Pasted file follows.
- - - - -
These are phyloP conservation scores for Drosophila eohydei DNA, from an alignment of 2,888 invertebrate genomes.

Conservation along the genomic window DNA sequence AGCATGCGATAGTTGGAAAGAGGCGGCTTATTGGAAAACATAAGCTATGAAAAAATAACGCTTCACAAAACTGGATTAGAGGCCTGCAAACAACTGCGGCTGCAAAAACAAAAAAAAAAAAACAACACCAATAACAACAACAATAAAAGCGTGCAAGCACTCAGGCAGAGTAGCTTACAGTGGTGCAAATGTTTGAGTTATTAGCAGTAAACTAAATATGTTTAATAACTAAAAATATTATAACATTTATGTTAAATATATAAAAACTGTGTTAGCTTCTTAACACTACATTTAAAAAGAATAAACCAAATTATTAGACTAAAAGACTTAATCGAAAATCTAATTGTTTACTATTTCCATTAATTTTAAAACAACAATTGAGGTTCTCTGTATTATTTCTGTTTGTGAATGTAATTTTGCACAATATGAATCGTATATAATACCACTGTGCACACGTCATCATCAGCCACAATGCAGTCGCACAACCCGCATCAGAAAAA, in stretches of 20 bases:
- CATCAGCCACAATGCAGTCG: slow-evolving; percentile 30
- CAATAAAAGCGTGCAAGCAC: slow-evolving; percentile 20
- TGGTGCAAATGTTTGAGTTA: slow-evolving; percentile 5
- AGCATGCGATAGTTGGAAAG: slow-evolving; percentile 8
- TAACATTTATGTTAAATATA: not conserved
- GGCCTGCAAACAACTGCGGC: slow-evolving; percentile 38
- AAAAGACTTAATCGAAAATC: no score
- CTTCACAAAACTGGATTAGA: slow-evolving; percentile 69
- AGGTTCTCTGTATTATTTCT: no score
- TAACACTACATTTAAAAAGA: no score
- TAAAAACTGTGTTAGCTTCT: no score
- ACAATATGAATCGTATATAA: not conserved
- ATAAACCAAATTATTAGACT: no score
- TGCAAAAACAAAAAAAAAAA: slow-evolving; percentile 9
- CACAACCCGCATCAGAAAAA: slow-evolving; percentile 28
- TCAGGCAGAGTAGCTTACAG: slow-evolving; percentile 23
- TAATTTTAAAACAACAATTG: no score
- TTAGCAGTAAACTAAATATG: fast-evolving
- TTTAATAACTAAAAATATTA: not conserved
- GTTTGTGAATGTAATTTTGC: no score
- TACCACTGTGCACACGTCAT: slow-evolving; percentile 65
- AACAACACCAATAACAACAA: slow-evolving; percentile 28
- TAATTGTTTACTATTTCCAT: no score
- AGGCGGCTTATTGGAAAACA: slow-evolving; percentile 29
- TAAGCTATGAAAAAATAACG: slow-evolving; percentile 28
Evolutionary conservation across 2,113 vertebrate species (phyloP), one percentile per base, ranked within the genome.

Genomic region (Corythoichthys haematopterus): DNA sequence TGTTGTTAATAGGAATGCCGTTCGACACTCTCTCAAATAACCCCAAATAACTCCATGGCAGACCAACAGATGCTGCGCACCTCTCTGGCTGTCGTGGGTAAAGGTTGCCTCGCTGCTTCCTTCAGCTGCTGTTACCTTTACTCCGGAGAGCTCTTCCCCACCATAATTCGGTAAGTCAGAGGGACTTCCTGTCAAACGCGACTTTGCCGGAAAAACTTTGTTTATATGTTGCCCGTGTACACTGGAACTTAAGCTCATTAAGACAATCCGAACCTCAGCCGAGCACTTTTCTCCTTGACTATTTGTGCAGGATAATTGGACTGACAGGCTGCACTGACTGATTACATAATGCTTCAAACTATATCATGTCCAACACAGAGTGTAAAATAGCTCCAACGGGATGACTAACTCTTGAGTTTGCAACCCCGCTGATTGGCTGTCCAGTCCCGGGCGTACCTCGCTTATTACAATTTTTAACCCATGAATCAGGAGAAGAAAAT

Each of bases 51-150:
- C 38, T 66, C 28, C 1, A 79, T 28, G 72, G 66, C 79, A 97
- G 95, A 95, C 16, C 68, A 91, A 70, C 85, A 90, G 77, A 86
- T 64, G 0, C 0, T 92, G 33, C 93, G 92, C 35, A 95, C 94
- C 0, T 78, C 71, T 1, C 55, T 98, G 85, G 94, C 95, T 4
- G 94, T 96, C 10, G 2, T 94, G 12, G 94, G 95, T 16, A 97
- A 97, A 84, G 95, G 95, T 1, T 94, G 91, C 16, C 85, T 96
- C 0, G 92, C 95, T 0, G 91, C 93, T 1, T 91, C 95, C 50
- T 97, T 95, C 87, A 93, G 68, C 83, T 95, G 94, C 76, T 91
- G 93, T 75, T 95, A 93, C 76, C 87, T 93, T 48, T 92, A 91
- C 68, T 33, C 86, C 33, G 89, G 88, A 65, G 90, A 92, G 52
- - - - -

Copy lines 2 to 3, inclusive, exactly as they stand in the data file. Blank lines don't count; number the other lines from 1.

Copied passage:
Conservation along the genomic window DNA sequence AGCATGCGATAGTTGGAAAGAGGCGGCTTATTGGAAAACATAAGCTATGAAAAAATAACGCTTCACAAAACTGGATTAGAGGCCTGCAAACAACTGCGGCTGCAAAAACAAAAAAAAAAAAACAACACCAATAACAACAACAATAAAAGCGTGCAAGCACTCAGGCAGAGTAGCTTACAGTGGTGCAAATGTTTGAGTTATTAGCAGTAAACTAAATATGTTTAATAACTAAAAATATTATAACATTTATGTTAAATATATAAAAACTGTGTTAGCTTCTTAACACTACATTTAAAAAGAATAAACCAAATTATTAGACTAAAAGACTTAATCGAAAATCTAATTGTTTACTATTTCCATTAATTTTAAAACAACAATTGAGGTTCTCTGTATTATTTCTGTTTGTGAATGTAATTTTGCACAATATGAATCGTATATAATACCACTGTGCACACGTCATCATCAGCCACAATGCAGTCGCACAACCCGCATCAGAAAAA, in stretches of 20 bases:
- CATCAGCCACAATGCAGTCG: slow-evolving; percentile 30